Profiles from the Archives: Joseph M. White Sr.

Matthew M. Peek, Military Collection Archivist

Joseph Moore White Sr. was born on November 13, 1887, in the community of Archdale in Guilford County, N.C., to Parker Wilson and Elizabeth M. Baker White. By 1900, the White family was living the city of Thomasville in Davidson County, N.C., where Parker White worked as a carpenter. By 1910, Joseph White had been working as a carpenter like his father in Thomasville [likely in the furniture industry in the city]. Joseph White enlisted in the North Carolina National Guard in Company L, 3rd North Carolina Infantry, out of Thomasville by 1913. He participated in the National Rifle Match of the National Rifle Association in 1913 at Camp Perry, Ohio, with his North Carolina National Guard rifle unit.

After his enlistment ended, White re-enlisted in the North Carolina National Guard on September 1, 1915, in Thomasville. Still serving in Company L, 3rd North Carolina Infantry, he continued to compete in rifle competitions at Camp Perry, Ohio, and in Jacksonville, Florida, as well as the National Rifle Association matches, in 1915 and 1916. When the North Carolina National Guard was called to the Mexican border on June 19, 1916, as part of U.S. Army General John J. Pershing’s Punitive Expedition against Pancho Villa, White’s unit was assigned to Camp Stewart in El Paso, Texas, by November 1916 for border patrol. Joseph White was serving with the rank of Sergeant at that time in Company L.

When the United States entered World War I in April 1917, the North Carolina National Guard was called into federal service, with White and his unit ordered to report to their home unit stations by July 25, 1917, and activated under the U.S. Army on August 4, 1917. White’s unit was assigned in the U.S. Army as Company L, 120th Infantry, 30th Division. White’s unit was sent to Camp Sevier, S.C., for basic training. On August 30, 1917, the 120th Infantry moved to Camp Merritt, New Jersey. Shortly after this time, White was transferred to Company C, 105th Supply Train—a truck unit—with the Army’s Quartermaster Corps, in which unit he remained until his discharge from service. He would be transferred to Camp Merritt, New Jersey, in the spring of 1918, then to Boston, Massachusetts, in order to take a troop transport ship to Europe.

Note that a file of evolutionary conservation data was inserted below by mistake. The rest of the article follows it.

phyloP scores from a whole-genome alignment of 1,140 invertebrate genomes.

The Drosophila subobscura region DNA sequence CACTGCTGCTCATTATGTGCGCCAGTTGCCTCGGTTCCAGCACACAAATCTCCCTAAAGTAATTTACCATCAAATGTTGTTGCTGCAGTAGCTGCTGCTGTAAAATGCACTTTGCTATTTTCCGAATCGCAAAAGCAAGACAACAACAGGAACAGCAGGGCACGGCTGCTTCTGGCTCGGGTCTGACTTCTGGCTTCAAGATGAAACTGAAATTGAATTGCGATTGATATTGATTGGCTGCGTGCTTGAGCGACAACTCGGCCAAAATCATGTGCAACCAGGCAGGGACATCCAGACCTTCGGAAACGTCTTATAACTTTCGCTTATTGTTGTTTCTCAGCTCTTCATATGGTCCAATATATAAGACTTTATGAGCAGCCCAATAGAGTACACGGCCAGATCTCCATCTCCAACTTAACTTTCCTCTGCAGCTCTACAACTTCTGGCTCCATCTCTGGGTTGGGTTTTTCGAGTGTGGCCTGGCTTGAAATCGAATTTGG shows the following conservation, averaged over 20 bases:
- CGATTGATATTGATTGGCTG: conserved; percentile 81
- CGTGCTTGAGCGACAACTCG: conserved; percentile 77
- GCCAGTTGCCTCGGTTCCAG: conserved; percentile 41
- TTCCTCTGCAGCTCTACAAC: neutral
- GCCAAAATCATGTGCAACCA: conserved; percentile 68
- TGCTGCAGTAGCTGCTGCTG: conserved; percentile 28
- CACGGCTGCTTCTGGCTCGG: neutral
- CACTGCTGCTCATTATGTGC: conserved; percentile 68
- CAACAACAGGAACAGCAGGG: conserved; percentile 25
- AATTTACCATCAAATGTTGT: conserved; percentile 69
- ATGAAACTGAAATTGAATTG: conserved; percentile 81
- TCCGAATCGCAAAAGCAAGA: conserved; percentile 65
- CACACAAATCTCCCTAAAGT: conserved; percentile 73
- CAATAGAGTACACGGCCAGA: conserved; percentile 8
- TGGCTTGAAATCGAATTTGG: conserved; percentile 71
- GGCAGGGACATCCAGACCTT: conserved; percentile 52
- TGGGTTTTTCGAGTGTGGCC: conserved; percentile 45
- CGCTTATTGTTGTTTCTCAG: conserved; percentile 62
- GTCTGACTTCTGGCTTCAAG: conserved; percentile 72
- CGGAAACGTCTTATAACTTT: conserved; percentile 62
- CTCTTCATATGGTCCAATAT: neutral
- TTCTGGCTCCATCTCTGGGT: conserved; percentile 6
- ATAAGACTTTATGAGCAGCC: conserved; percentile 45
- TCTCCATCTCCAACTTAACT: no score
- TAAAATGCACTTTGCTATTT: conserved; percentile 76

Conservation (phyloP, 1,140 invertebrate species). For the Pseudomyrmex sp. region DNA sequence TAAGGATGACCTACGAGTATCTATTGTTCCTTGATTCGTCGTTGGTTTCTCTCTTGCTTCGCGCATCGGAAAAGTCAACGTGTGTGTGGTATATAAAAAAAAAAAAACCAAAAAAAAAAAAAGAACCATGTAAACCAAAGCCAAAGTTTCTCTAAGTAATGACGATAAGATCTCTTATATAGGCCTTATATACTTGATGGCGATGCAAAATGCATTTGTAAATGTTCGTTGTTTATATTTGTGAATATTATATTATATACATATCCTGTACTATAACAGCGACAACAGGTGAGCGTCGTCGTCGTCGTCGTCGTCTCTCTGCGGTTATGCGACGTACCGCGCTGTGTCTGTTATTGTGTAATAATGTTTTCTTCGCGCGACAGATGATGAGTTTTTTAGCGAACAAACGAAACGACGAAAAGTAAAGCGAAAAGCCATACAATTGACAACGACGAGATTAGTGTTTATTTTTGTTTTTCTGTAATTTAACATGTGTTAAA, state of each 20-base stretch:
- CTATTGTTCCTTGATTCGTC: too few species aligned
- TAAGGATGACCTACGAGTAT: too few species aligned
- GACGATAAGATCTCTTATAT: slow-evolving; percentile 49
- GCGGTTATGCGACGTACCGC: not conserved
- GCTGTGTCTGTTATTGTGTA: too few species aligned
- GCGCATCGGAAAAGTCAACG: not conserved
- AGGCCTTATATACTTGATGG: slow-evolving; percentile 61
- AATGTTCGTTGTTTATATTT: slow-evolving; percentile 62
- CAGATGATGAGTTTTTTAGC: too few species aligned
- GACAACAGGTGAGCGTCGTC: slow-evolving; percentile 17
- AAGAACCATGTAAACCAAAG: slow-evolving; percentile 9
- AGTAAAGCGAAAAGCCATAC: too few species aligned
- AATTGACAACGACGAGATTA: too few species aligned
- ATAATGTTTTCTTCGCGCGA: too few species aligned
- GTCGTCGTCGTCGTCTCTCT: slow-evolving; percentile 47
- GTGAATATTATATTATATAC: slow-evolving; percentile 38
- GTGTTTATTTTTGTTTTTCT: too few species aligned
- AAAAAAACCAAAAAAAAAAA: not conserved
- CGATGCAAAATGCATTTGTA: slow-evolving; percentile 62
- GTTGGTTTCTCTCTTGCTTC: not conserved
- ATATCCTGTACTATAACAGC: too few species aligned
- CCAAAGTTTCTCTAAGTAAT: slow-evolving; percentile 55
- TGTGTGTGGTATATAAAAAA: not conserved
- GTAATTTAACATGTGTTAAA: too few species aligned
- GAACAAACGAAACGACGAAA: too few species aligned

Joseph White left from the United States by troop transport ship on June 11, 1918, and served in Europe through March 1919. After arriving in Calais, France, White’s unit traveled to the front lines in Belgium, where he served in the Fifth Battle of Ypres in 1918 and along the Hindenburg Line. He remained in Europe on occupation duty with the U.S. Army of Occupation until March 27, 1919, when he boarded the U.S. troop transport ship USS Powhatan. The ship left France on March 28, 1919. White arrived in Charleston, S.C., on April 11, 1919. After being transported by train to Camp Jackson, S.C., Joseph White was honorably discharged on April 14, 1919, from active military service. He arrived back home in Thomasville, N.C., by train on April 15, 1919.

After the war, White married Mamie Taylor on June 19, 1920, in Rutherford County, N.C. Little is known of White until 1930, when the White family was living in Raleigh, N.C. At that time, Joseph White owned and operated his own automobile garage, had three children, and had a family housekeeper. White continued operating his own garage through the 1940s.

Joseph M. White Sr. died on July 25, 1985, in Raleigh, N.C., and was buried in Montlawn Memorial Park in the same city.

This blog post is part of the State Archives of North Carolina’s World War I Social Media Project, an effort to bring original WWI archival materials to the public through the North Carolina Department of Natural and Cultural Resources’ (NCDNCR) various social media platforms, in order to increase access to the items during the WWI centennial celebration by the state of North Carolina.

Between February 2017 and June 2019, the State Archives of North Carolina will be posting blog articles, Facebook posts, and Twitter posts, featuring WWI archival materials which are posted on the exact 100th anniversary of their creation during the war. Blog posts will feature interpretations of the content of WWI documents, photographs, diary entries, posters, and other records, including scans of the original archival materials, held by the State Archives of North Carolina, and will be featured in NCDNCR’s WWI centennial blog. You can follow the posts online through the official State of North Carolina WWI hashtag #NCWW1.